Burma is reportedly using a United States company technology for online censorship, it is the same company whose internet filtering servers were used by Syria to restrict online content.
MIT’s Technology Review says technology from the California company Blue Coat has been supplied to the repressive regimes. Blue Coat confirmed its technology was being used by Syria but that it had been purchased via third party and the company did not know it would be passed on.
The report quotes findings released by the Citizen Lab, an Internet research center at the University of Toronto, are the latest evidence that commercial technology from the West—in this case from Blue Coat of Sunnyvale, California—is often used by repressive regimes, says Ron Deibert, the lab’s director, who posted the findings in a blog. “Prior research by our group, and others like it, have highlighted the growing market for censorship, surveillance, and even offensive computer network attack products and services,” Deibert says. “It is distressing that many, but not all, of the companies that sell this technology are based in liberal democratic regimes.”
A spokesman for Blue Coat, Steve Schick, said he hadn’t seen the report and pointed to the company’s October statement about the Syrian matter. The company said in that instance that its technology made its way to Damascus by means of an “improper transfer.” It said it had sent 14 of its ProxySG 9000 filtering appliances to Dubai in 2010, thinking they were headed for the Iraqi Ministry of Communications.
“Blue Coat is mindful of the violence in Syria and is saddened by the human suffering and loss of human life that may be the result of actions by a repressive regime,” Blue Coat said in its statement at the time. We don’t want our products to be used by the government of Syria or any other country embargoed by the United States.
If our review of the facts about this diversion presents solutions that enable us to better protect against future illegal and unwanted diversion of our products, we intend to take steps to implement them.” As for the new report on Myanmar (formerly known as Burma), “this is the first it’s really been raised,” Schick said. He added that the company was starting an investigation into whether its products were used by the government.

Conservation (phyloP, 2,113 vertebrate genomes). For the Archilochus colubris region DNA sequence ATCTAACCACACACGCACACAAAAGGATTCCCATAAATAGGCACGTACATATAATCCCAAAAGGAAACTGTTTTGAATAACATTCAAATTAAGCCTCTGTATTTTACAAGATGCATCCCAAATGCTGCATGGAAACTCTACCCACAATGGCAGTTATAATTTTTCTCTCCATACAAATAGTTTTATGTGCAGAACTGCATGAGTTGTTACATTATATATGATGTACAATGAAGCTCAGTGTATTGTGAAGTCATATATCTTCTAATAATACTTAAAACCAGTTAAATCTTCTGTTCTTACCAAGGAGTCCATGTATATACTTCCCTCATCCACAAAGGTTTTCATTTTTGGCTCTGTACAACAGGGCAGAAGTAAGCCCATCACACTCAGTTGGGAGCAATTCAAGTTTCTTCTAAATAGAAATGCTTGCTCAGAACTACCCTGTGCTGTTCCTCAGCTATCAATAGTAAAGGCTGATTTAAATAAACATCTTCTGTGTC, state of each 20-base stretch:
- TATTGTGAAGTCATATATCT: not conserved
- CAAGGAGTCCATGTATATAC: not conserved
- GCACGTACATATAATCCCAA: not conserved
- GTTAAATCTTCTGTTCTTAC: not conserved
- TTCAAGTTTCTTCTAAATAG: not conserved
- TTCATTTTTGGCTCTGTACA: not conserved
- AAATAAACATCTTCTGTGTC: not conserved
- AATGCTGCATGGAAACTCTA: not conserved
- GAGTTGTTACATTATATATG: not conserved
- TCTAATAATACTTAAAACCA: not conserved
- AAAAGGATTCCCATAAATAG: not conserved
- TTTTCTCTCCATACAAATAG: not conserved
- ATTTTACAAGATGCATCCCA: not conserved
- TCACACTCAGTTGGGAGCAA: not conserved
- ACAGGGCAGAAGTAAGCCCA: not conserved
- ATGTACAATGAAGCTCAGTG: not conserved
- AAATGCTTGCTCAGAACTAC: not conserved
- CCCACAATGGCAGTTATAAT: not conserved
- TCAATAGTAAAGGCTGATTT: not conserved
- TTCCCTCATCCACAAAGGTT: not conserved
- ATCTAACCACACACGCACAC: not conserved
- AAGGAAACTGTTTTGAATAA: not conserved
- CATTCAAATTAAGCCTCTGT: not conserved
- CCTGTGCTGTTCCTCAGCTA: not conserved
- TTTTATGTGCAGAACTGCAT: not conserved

Blue Coat says its primary customers are corporate networks that seek to filter the Internet to protect themselves. Both Syria and Myanmar are known for serious human-rights violations and are subject to U.S. trade embargoes. In Syria, the United Nations says that the government of President Bashar al-Assad has killed more than 3,500 people over the course of the citizen uprising that has gone on for eight months. Last month, the Wall Street Journal reported that Blue Coat’s technology was used to help the government block or log Syrians’ attempts to connect to facebook.com/syrian.revolution and other sites related to protests against the government. The latest report from the Toronto group indicates that Blue Coat’s technology was more widely used in Syria than previously thought.
Deibert says that while the company acknowledges 13 of its servers ended up in Syria, forensic analysis of networks shows that at least 15 of its devices are in use there. And after Citizen Lab conducted a forensic examination of Internet traffic in Myanmar, “we found very strong evidence that Blue Coat devices are presently employed in Burma at the highest level to censor the Internet and facilitate surveillance,” he said. The report offers no insight into how the devices, if they are indeed in use in Myanmar, might have ended up there.
Deibert said prior Citizen Lab reports showed that products from the Canadian company Netsweeper are being used in a variety of countries to block access to Web content related to human rights, political opposition, and gay and lesbian issues. Technology from McAfee, now owned by Intel, and Websense has also been used in repressive regimes. In a recent blog post, Websense called on the industry to regulate itself more tightly.
Deibert called on Blue Coat to take action to prevent further use of its technology by repressive regimes. But it’s not clear that the transfer broke any U.S. embargo. “We are unclear whether it constitutes a violation of the sanctions according to the strict reading of the sanctions themselves,” Deibert says. “But certainly they constitute a violation of the spirit of the laws, and raise some serious questions about lack of due diligence on the part of Blue Coat.” Calls to the State Department press office about Blue Coat were not immediately returned.